For Jets fans, a precious (and painful) memory

Vince Lombardi Super Bowl trophy. Photo: Erik Drost, via flickr

50 years later, the team’s lone Super Bowl win inspires mixed feelings

By Jon Friedman

For frustrated, pessimistic, self-loathing New York Jets fans, January 12 marks a bittersweet 50th anniversary.

It was on that day in 1969 that the Jets metaphorically bowled a 300 and hit a hole in one – at the same time. In other words, the franchise did something monumental that is the stuff of dreams. But they haven’t done it since and so their fans have only a beautiful memory to hang on to.

That was the Sunday afternoon when the “J-E-T-S Jets-Jets-Jets” won Super Bowl III in Miami by defeating the heavily-favored Baltimore Colts, 16-7. In sports annals, this event has been remembered as a championship game of historic proportions. And the team, as its miserable fans know all too well, have not won a title since.

The Jets were an 18-point underdog because the team was unheralded and the Green Bay Packers, of the all-powerful National Football League, had trounced the American Football League’s Kansas City Chiefs and the Oakland Raiders in the first two Super Bowls. The NFL was regarded as unbeatable in this game. The Jets had quarterback Joe Namath and, apparently, not much else. But the Jets played a flawless game, while the supremely overconfident Colts made mistake after mistake. Not even legendary Colts quarterback Johnny Unitas could save them.

Namath also made sports history by publicly guaranteeing a Jets victory a few days before the kickoff. He promptly changed the way that the press and fans would look at professional athletes forever. No sports figure had ever before had the chutzpah to guarantee a victory, especially when his team was given virtually no chance to win the game. Now, athletes are expected to do their fair share of “trash talking.”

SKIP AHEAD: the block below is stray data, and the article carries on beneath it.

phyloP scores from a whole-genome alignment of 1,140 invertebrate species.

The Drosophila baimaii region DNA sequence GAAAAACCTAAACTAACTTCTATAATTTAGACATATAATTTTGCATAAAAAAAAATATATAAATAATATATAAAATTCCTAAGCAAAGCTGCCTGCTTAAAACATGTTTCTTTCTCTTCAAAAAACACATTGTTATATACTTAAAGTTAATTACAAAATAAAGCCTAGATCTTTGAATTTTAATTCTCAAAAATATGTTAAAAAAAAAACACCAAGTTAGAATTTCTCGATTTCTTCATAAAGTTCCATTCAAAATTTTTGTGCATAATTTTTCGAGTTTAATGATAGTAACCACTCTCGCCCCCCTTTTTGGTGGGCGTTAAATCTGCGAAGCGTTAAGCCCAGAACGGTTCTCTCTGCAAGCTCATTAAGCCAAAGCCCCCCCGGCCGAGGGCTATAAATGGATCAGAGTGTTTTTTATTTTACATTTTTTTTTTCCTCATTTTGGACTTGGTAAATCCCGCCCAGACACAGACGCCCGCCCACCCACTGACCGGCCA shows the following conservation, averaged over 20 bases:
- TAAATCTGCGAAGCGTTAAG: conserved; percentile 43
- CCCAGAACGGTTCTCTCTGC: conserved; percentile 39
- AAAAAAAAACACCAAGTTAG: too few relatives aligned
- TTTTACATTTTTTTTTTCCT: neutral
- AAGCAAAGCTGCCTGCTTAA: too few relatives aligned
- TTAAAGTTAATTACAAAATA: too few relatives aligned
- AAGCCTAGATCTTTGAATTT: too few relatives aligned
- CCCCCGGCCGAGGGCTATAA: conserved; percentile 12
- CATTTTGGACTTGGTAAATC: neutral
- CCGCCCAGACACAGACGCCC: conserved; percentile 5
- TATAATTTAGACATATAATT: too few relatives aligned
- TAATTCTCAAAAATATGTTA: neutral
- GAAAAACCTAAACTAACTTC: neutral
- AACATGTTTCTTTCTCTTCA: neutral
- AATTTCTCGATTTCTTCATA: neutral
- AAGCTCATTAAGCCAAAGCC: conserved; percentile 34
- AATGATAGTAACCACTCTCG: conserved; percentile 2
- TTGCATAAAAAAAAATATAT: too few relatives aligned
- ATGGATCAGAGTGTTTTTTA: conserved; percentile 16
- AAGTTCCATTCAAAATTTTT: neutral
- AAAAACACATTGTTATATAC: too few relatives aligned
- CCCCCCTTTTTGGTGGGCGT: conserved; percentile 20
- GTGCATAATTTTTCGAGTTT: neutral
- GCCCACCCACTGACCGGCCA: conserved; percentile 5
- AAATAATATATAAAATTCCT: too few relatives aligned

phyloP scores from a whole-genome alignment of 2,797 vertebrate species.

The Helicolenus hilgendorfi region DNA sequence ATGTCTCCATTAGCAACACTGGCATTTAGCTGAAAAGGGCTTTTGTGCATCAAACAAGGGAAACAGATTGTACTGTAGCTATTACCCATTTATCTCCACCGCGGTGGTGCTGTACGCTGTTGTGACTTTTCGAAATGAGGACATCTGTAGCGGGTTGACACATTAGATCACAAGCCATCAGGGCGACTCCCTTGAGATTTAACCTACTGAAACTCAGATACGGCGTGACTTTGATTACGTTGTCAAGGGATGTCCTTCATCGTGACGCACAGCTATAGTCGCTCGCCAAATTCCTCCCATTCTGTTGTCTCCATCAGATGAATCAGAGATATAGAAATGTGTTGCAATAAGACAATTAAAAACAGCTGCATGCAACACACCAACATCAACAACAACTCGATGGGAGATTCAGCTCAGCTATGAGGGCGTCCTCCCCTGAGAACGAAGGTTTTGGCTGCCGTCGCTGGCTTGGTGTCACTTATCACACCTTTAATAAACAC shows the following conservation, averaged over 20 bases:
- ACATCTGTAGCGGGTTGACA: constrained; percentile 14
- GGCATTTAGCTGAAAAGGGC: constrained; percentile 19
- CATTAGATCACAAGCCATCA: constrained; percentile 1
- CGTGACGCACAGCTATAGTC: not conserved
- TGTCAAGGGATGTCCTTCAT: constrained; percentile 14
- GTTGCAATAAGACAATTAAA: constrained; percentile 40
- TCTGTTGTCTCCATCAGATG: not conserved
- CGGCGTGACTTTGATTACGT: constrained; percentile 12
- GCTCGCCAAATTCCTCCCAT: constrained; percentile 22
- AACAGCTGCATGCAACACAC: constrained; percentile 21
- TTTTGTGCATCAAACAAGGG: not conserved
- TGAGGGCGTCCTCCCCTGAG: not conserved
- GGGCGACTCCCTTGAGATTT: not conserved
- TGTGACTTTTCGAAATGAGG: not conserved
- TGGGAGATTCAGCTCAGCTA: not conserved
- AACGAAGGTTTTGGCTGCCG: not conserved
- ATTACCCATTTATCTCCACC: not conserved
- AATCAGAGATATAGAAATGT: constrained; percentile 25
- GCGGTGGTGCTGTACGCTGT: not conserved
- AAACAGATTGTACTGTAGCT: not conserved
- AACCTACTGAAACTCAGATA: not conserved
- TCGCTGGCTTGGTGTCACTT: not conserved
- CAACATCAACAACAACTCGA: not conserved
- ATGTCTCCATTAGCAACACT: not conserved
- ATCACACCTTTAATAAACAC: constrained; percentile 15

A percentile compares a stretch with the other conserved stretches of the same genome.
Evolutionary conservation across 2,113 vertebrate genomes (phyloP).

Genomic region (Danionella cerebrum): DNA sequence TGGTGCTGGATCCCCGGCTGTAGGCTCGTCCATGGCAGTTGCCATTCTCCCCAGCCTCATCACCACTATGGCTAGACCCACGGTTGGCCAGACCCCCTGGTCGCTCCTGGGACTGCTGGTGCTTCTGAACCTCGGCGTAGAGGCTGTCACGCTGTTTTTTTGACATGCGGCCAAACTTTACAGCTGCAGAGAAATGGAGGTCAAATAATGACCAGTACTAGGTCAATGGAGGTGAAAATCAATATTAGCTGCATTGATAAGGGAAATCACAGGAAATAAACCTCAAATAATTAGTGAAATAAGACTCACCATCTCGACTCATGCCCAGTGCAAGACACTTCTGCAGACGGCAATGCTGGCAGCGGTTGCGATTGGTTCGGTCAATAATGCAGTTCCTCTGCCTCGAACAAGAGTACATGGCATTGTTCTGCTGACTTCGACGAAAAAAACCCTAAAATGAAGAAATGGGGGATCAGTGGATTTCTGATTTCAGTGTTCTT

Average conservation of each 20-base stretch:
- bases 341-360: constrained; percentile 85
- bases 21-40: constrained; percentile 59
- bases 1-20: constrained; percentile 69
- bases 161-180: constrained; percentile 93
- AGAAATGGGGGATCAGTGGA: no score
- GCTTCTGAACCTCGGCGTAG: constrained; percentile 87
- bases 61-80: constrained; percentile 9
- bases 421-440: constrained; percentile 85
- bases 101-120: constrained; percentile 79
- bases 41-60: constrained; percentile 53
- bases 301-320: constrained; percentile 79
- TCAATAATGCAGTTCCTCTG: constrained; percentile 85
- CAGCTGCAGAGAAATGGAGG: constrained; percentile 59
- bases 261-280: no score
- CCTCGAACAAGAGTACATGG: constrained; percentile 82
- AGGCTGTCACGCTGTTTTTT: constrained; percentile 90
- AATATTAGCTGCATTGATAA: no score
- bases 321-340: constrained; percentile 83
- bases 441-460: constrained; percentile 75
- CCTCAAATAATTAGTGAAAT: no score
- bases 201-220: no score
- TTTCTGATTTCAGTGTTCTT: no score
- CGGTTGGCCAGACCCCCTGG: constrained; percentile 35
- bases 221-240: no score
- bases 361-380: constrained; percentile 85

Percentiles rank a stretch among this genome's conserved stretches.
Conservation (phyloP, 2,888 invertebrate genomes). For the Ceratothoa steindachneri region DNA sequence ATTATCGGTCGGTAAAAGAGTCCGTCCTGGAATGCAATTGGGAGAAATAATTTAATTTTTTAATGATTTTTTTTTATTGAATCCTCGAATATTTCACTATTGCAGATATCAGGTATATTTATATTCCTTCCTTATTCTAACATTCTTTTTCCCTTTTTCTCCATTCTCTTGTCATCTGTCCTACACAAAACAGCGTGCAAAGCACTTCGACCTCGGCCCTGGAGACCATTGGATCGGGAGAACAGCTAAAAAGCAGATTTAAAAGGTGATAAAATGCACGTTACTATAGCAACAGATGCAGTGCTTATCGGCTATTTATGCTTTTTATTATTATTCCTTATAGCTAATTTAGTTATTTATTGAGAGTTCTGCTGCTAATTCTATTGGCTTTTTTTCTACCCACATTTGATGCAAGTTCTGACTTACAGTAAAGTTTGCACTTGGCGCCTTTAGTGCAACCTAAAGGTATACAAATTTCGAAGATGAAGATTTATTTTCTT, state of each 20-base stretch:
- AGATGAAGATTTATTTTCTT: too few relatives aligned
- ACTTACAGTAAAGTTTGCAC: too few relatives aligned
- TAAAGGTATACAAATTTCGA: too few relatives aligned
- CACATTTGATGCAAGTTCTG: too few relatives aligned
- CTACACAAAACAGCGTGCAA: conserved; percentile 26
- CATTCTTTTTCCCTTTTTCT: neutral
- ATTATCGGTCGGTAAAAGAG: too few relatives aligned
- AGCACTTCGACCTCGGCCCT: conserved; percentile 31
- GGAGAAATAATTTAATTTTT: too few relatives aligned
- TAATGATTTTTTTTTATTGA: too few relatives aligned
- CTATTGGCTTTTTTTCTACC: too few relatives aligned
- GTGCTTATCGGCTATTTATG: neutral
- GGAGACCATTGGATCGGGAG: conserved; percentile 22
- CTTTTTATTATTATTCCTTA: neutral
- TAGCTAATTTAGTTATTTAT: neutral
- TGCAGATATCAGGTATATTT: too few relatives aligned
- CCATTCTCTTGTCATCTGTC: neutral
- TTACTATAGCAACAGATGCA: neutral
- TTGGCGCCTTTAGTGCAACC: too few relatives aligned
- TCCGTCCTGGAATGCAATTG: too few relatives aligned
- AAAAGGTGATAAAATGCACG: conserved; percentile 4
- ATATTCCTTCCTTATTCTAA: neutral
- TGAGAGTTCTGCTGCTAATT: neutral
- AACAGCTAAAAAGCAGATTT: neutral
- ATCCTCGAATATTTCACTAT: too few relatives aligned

Amazingly, the Jets took control early and built a 16-0 lead. Namath was voted the Most Valuable Player, though he had an unremarkable day, statistically, and fullback Matt Snell had a big game.

Since that epic day, Namath has remained a god among Jets fans. He is still mobbed in the city and Jet fans constantly thank him for enriching their lives, if only once. Perhaps only fellow quarterbacks Tom Brady, Joe Montana and John Elway are as completely identified with their franchises as Namath is with the Jets.

On the flip side, Baltimore sports fans can only shake their heads at this karmic catastrophe. It was as if the sports gods had unleashed a New York curse on them. A few months after the Super Bowl debacle, the upstart New York Knicks swept the Baltimore Bullets in four games in the National Basketball Association playoffs. Then, that October, the Miracle Mets upset the powerful Baltimore Orioles in five games in the World Series. You couldn’t blame Baltimore sports fan for lamenting a New York jinx.

The Jets finished the 2018 season with a 4-12 record, one of the worst in the NFL. The team’s rookie quarterback Sam Darnold showed promise. The franchise has one of the top picks in the college draft. The fans believe in the team’s potential and, you bet, the faithful will come to the home games next season chanting their trademark call of “J-E-T-S Jets Jets Jets!”

But nothing can top the memory of that historic time when Joe Namath guaranteed a victory and the Jets upset the Baltimore Colts in Super Bowl III.